One of the big trend in prints this season is paisley. Actually, it’s a very classic pattern. Thus, when you like or love it, now it’s a good time to invest and stock up. Especially, ties (think holiday gifts for the male part of the family), and scarves are great pieces to buy. This post educates about the origin of the print, and how to look modern in paisley.
- Paisley Is a Classic Ethnic Print
- What’s a Mandelbrot pattern?
- The British Introduced Paisley into European Fashion
- Paisley Became an Element of Other Traditional Clothing
- Paisley Outfit Ideas
- How to Mix Paisley with Other Prints
- Wrapping Up How to Look Modern in Paisley
- 279th Top of the World Style Linkup Party
Disclosure: There are affiliate links in this post.
Paisley Is a Classic Ethnic Print
Paisley is an eternal classic that pops up as a trend every couple of years. When not a trend, it’s there as a business casual style classic print for ties and scarves as well as blouses. It’s also a favorite print in high quality resort style. Like any traditional National pattern, it may be tricky to incorporate into a work outfit when your dress code is corporate style or plain casual. See this guide on how to look ageless in global pattern.
Fun fact: Did you know that paisley is often also called “Persian Pickles”?
Paisley is one of the nicest pattern of Indian/Persian origin. Paisley is a droplet-shaped vegetable motif. Like Calico prints, traditionally, the pattern was applied onto the fabric with wooden blocks. The fascinating thing about paisley is that the motif seems to repeat the pattern in itself over and over again like the Mandelbrot set. Read more on who put the vegetables and fruits on the garments.
What’s a Mandelbrot Pattern?
The Mandelbrot set images rely on sampling complex numbers. The complex quadratic polynomial z(n+1)=z(n)*z(n)+c is iterated. Here c is a complex number of the Mandelbrot set if, when starting with z(0)=0 and repeating the iteration n+1 times, the absolute value of |z(n)| stays bounded even if n gets large, i.e. towards infinity. For instance, for c=2 you get 0, 2, 6, 38, 1446, 2090918, etc. which runs to infinity, i.e. is not bounded and does not deliver a Mandelbrot image. If you take c=-1 you get 0, -1, 0, -1, etc., i.e. a Mandelbrot image. These Mandelbrot images display elaborated boundaries that show progressively smaller and smaller repeating details as one zooms in. The “style” of the repeated detail depends on where you look – like with paisley to a certain degree.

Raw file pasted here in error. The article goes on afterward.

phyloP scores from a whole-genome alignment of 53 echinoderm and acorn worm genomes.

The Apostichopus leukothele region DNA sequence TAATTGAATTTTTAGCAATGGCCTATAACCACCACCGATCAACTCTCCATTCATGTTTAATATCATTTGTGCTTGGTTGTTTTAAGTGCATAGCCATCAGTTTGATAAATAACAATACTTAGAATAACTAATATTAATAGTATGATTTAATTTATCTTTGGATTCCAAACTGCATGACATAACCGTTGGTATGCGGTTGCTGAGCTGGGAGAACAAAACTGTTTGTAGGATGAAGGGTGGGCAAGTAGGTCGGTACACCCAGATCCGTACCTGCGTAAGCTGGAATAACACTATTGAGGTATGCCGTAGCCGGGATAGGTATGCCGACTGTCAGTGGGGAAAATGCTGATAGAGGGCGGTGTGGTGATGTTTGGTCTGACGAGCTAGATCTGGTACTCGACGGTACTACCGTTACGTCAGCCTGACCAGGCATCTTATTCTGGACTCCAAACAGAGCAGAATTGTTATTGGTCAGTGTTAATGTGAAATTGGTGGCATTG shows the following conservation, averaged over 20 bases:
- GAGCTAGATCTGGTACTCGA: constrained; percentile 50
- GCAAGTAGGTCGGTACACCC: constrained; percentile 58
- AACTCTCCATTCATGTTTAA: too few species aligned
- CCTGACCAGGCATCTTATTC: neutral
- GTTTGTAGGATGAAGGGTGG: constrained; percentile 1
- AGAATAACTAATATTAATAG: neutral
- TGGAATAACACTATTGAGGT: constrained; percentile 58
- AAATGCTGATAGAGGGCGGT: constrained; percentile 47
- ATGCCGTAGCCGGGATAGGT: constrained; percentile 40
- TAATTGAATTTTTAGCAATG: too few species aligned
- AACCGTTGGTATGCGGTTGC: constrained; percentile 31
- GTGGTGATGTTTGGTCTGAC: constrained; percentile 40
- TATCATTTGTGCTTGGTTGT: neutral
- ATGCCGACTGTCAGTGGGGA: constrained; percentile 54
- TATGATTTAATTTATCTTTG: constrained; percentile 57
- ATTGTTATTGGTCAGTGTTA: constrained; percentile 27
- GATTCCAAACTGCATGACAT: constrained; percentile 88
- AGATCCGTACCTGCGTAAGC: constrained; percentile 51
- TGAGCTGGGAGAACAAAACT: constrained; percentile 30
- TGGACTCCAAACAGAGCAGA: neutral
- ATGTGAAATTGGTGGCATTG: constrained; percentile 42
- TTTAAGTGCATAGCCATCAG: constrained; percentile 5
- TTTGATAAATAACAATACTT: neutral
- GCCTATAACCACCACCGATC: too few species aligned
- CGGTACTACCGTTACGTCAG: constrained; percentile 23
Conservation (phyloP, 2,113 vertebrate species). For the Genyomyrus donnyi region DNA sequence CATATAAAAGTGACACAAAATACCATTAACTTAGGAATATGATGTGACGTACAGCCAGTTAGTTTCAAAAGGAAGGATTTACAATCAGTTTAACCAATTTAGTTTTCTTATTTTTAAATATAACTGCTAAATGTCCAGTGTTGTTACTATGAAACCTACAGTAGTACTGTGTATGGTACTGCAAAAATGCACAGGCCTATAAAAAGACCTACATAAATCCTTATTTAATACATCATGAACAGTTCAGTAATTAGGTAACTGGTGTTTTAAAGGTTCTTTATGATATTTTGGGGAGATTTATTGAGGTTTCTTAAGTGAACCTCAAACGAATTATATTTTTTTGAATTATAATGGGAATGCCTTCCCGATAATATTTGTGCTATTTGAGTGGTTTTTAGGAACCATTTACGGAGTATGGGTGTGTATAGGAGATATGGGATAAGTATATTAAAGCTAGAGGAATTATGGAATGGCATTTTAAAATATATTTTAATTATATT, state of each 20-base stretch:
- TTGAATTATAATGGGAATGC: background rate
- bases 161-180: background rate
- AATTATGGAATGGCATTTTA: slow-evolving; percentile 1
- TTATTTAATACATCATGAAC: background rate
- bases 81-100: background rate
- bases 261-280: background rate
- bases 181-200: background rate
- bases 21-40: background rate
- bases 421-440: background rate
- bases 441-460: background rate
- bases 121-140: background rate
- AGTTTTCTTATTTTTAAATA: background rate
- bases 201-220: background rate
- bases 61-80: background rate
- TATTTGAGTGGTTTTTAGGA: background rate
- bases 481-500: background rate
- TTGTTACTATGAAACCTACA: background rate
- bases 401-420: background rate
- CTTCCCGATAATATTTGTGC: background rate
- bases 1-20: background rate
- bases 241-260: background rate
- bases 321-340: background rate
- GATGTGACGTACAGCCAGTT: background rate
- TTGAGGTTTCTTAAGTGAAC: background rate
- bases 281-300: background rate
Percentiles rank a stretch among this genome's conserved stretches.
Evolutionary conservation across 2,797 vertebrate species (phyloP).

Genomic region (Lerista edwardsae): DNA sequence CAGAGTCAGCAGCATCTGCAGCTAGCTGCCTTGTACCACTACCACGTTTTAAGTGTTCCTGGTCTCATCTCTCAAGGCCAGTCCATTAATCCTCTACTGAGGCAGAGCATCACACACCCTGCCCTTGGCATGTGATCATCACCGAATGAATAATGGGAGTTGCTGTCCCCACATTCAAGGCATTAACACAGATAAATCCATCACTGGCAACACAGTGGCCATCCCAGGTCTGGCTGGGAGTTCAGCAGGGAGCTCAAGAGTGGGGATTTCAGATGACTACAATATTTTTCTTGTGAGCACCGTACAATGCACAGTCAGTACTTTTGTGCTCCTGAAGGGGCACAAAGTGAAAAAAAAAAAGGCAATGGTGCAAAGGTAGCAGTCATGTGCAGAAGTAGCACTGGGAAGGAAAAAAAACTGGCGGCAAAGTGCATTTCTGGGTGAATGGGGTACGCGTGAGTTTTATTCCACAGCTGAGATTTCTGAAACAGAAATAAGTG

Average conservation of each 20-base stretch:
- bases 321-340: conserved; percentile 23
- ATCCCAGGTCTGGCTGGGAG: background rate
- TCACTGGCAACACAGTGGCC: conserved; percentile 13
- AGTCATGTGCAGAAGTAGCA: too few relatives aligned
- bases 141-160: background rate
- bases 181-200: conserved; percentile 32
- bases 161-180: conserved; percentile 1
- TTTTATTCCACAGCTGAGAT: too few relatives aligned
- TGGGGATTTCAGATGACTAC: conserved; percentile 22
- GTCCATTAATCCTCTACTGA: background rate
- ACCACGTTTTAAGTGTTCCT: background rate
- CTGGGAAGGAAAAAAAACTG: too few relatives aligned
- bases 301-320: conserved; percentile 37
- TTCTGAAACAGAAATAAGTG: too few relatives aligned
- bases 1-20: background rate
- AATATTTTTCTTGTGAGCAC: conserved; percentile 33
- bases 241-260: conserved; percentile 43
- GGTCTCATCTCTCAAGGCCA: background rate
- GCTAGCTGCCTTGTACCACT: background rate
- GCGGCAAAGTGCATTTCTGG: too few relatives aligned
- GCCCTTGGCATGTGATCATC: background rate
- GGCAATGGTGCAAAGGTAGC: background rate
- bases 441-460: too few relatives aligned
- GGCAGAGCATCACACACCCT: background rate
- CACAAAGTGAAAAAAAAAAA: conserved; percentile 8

The British Introduced Paisley into European Fashion
Men who worked for the Trading Companies in India and Persia adopted the paisley shawls. These shawls became a high fashion accessory between the end of the 18th century to the 1870s. They shawls were perfect to add some insulation over the thin muslins of the Empire silhouette dresses that were in fashion at the end for the 18th century. They remained in fashion after the empire style as it was difficult to wear a coat over the crinoline skirts and dresses that became fashionable thereafter during the Romantic Style era. The original paisley shawls were hand-made and extremely expensive. Thus, European manufacturers produced cheap copies for the masses. Scotland became the center for these reproduced shawls.
Still today, the British really show how to integrate the pattern into the western culture with their paisley ties or vests. The print works well with solid colors, but also with plaid, Prince of Wales check or stripes.
Paisley Outfit Ideas
The photos below show a classic cut tunic dress with this eternal pattern.
The next paisley outfit idea feature the above cardigan worn as top with a red suede skirt.
Paisley Became an Element of Other Traditional Clothing
Alpine clothing has the pattern in their aprons of dirndls as shown below. Read why I regret that I bought this beautiful dirndl.
In the look below, I integrate my paisley cardigan into a semi-casual work outfit by adding a dark blue denim straight skirt and a silk short sleeve knit silk top. Recall it is sort of chilly on gray days in Fairbanks summer. Temperatures then remain in the lower 60s (15.5-17oC). Thus, all you can do is to try to create a summery look to stay warm.
Well, dirndls are very expansive. Thus, wearing them only for parties would be a high cost per wear. Here I am wearing the dirndl as a skirt and paired it with a GNW cardigan as a top. The cardigan has a paisley print. To add some shape I belted the cardigan with a metal belt made by a Native American artist. To add a pop of color to the blue, beige, black and white outfit I added my Philip Lim 3.1 Pashli bag, a gift from my husband.
How to Mix Paisley with other Prints
You can easily mix paisley in a color scheme with other prints in the same color scheme like the following blue and white mixed print outfits show. The grounding then can be made with one of the colors or even both.
Wrapping Up How to Look Modern in Paisley
Paisley prints are an eternal classic. Paired with classic basics you can create Euro Chic or business casual style outfits. These are always work appropriate when in sober colors. To look modern make sure to add some trendy items or colors. Alternatively, mix the pattern with other prints when mixed prints are in fashion as well.
279th Top of the World Style linkup party
Welcome to the farthest north fashion and style linkup party. I am glad you are here. The favorites of the last party were:
Congrats Ladies! Grab your award buttons.
See these stylish guest at the Top of the World Style #linkup party. #syleicons #timelessstyle Click To Tweet
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Mandelbrot, B. (1982) The Fractal Geometry of Nature. W. H. Freeman and Co..
Brooklyn Museum Costume Collection at The Metropolitan Museum of Art (retrieved 2020)
Prakash, K. (2008). Paisley Designs. United States: Dover Publications.
Photos of me: G. Kramm
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